Going In

If you like, you can hear me read this post.

Per­haps it is just that it is win­ter and my ener­gy is sol­stice ener­gy, ener­gy of the roots of things and of the hearth, and it is clear I seek time to “go in,” not to go out. Even now in ear­ly after­noon, the fire feels good. And I know there is a place of sanc­tu­ary in me, in each of us, a place of immense val­ue not only for our capac­i­ty to rest and recu­per­ate from strug­gles in the world, but also because it is a place of dis­cern­ment, and there­fore deep per­son­al power.

I live in a ground­floor apart­ment on Lake Sam­mamish in Red­mond, Wash­ing­ton, a few blocks from Microsoft where (I’m say­ing this just because I am fre­quent­ly asked) I have nev­er worked. My mater­nal grand­par­ents lived a lit­tle ways north in a cab­in — land now cov­ered by a big apart­ment com­plex — and I grew up less than a mile away on the side of the hill fac­ing the sun­rise — land now cov­ered by 50 or 60 hous­es. It seems every­thing in my life has changed, except where I live.

I have set up my office and my com­put­er screen so that if I lift my eyes from what I am writ­ing I look direct­ly out onto the lake, only 20 feet or so away from my glass doors. Today the water is blown into rib­bons of gray, with show­ers falling every so often across an occa­sion­al white­cap. A mile across the water is a most­ly wood­ed hill, with a few large hous­es along the shore. In front of me and to the right, maybe 100 feet away there is a cot­ton­wood where an eagle comes to sit and waits for a par­ty of coots to drift by, the coots being a main source of food all win­ter long. 

I have seen and won­dered about the eagle, espe­cial­ly when it is far cold­er than today and the rain pours down hard while she sits up there in the bare branch­es. I imag­ine the eagle going into her­self, return­ing to her own pri­vate avian-mind sanc­tu­ary and place of dis­cern­ment as she waits.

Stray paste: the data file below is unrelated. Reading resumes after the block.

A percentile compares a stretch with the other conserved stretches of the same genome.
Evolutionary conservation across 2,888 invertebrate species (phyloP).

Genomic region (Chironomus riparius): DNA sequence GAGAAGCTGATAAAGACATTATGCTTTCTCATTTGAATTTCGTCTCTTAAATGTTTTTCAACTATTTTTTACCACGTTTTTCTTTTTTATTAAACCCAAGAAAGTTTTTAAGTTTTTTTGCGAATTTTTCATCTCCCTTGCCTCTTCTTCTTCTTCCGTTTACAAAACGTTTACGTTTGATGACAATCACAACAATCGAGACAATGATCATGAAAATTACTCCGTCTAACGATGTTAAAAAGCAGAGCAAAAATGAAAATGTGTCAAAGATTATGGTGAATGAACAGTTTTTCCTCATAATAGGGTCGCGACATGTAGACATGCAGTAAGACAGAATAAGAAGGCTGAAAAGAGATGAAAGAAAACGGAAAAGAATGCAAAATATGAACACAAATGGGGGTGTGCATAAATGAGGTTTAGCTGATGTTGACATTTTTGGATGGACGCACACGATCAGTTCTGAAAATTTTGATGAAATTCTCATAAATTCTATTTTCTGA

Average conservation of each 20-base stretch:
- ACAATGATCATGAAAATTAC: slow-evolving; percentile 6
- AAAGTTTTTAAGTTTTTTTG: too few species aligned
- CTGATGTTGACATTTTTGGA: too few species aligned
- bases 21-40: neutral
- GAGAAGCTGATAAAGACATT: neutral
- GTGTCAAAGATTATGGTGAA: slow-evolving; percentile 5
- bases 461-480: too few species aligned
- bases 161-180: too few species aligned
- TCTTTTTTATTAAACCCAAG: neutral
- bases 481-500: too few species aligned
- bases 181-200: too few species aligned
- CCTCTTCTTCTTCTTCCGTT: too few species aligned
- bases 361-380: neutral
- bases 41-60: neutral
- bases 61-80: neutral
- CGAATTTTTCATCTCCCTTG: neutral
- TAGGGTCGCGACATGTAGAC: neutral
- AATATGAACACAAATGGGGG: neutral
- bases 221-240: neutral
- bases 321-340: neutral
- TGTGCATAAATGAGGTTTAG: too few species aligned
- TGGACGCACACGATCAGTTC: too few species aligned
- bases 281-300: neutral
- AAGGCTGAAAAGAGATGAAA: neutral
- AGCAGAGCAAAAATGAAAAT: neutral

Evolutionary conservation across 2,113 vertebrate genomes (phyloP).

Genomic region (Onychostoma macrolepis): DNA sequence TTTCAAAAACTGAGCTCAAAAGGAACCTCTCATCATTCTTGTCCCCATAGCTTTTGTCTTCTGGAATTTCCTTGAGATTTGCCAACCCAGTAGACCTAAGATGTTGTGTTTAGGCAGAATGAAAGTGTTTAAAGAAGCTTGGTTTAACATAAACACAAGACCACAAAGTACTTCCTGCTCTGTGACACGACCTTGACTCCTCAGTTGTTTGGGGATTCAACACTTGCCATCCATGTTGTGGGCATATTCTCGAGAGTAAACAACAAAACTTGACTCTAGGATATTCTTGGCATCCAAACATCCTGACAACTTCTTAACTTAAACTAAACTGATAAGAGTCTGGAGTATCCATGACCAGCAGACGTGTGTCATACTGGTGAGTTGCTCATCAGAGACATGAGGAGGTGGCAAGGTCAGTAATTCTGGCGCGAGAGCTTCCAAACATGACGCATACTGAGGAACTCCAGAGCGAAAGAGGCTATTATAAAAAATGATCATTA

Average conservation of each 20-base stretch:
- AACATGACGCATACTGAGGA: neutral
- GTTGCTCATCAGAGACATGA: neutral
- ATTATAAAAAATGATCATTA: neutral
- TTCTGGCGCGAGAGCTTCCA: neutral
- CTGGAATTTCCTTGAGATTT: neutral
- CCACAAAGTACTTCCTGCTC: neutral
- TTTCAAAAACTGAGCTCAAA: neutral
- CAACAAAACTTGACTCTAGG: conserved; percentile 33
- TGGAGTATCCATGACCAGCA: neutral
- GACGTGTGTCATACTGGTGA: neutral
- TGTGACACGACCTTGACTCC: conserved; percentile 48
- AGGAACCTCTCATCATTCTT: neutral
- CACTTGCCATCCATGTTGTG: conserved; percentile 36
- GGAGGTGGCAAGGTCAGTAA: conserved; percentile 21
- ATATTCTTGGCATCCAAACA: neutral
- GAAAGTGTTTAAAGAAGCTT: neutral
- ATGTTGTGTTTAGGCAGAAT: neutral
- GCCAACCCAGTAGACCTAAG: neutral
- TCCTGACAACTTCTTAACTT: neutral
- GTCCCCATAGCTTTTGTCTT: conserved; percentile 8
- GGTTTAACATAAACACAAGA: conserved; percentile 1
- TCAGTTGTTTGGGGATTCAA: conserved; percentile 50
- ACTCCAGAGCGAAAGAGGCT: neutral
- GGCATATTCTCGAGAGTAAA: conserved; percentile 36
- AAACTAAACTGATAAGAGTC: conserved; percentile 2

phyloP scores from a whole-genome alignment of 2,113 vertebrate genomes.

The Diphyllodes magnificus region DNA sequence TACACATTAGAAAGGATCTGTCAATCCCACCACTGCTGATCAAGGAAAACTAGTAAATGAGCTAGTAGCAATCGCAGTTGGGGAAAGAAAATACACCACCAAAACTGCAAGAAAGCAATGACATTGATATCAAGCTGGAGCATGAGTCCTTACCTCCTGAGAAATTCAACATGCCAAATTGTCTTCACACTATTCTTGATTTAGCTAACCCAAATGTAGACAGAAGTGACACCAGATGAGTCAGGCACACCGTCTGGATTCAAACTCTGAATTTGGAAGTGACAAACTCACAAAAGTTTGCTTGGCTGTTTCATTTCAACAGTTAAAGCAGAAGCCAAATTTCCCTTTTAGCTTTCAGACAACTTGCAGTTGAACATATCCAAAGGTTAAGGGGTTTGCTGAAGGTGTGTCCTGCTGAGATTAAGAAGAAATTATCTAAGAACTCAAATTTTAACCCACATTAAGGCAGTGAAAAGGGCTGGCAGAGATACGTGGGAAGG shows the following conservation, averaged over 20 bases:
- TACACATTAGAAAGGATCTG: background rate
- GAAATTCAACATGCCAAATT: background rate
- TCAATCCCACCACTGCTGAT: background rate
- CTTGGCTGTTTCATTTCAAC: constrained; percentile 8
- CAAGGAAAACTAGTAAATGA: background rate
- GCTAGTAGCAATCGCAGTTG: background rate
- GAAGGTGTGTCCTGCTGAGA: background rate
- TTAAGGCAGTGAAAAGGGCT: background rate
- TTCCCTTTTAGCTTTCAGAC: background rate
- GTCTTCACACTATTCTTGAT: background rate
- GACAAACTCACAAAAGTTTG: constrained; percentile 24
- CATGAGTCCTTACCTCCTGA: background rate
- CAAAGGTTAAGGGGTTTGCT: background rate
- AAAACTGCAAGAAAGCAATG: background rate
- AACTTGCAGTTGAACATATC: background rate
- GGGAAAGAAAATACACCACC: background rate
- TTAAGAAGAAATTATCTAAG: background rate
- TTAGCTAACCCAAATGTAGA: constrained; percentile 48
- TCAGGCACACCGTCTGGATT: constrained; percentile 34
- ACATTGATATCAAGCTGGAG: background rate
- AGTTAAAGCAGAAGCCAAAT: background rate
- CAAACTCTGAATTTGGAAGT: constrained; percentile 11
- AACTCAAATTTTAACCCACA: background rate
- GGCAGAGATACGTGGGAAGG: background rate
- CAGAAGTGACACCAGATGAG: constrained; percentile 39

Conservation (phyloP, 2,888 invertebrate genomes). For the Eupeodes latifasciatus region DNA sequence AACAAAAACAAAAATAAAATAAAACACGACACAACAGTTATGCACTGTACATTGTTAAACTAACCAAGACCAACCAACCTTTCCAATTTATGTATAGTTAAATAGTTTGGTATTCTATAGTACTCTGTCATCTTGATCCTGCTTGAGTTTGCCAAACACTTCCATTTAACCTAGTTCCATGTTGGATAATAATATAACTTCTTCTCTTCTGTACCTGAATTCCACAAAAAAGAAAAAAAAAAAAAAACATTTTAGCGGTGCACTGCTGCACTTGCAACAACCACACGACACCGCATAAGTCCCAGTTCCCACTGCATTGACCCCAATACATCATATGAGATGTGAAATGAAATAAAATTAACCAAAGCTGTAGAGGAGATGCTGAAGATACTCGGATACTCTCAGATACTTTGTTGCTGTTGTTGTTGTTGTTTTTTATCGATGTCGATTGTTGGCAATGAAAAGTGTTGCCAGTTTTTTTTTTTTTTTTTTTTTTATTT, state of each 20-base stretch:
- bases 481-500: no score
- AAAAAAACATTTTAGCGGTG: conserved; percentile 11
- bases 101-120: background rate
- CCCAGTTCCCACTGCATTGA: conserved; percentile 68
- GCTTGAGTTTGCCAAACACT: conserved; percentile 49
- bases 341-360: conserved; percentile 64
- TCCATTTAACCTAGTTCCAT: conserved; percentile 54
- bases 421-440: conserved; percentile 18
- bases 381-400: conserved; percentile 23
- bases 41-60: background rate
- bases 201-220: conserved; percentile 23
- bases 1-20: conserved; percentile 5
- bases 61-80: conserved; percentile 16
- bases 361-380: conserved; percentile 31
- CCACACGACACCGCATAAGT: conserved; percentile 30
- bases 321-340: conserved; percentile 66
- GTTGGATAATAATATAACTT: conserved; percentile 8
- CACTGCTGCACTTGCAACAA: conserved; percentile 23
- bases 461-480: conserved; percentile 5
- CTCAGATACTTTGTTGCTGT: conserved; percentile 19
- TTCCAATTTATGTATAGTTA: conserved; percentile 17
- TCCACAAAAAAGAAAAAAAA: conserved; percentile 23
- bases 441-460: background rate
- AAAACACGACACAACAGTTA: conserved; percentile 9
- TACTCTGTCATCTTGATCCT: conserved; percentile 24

I think how some­times the ener­gy spi­rals out from us human beings into con­nec­tion and accom­plish­ment and our exter­nal Voca­tions, but how the spi­ral of self-knowl­edge works both ways, how there are times for going in…

In the night silence
my house speaks to me.

It leaves me alone
a long time, but
then it reach­es out.

A gen­tle hand
pen­e­trates my body.
Through the flesh
it reach­es in, and on one rib
below my heart leaves hanging
a small sil­ver box
with all my good dreams
inside it.

‘Noth­ing can ever
be tak­en from you

— Robert Sund, from “Shack Med­i­cine”

Med­i­ta­tive space, yes, in touch with the “bein­g­less being” at the cen­ter of Self. And also the place from which what’s real becomes more vis­i­ble, where the masks drop away, the fan­tasies, and it is pos­si­ble to real­ly see. Such an impor­tant skill. In this way, per­haps, lead­ing is like enlight­en­ment. If you say you don’t know any­thing about it, you are in denial of your­self; if you say you know what it is, you are an imposter. Rest then, at the cen­ter, and learn to receive what insight may come.

I recall a pre­sen­ta­tion with a cou­ple hun­dred peo­ple in the room. A woman raised her hand. “What you are say­ing, Dan, is that it is impor­tant to make the inner jour­ney, to find your­self, but when I look inside all I see is darkness.…”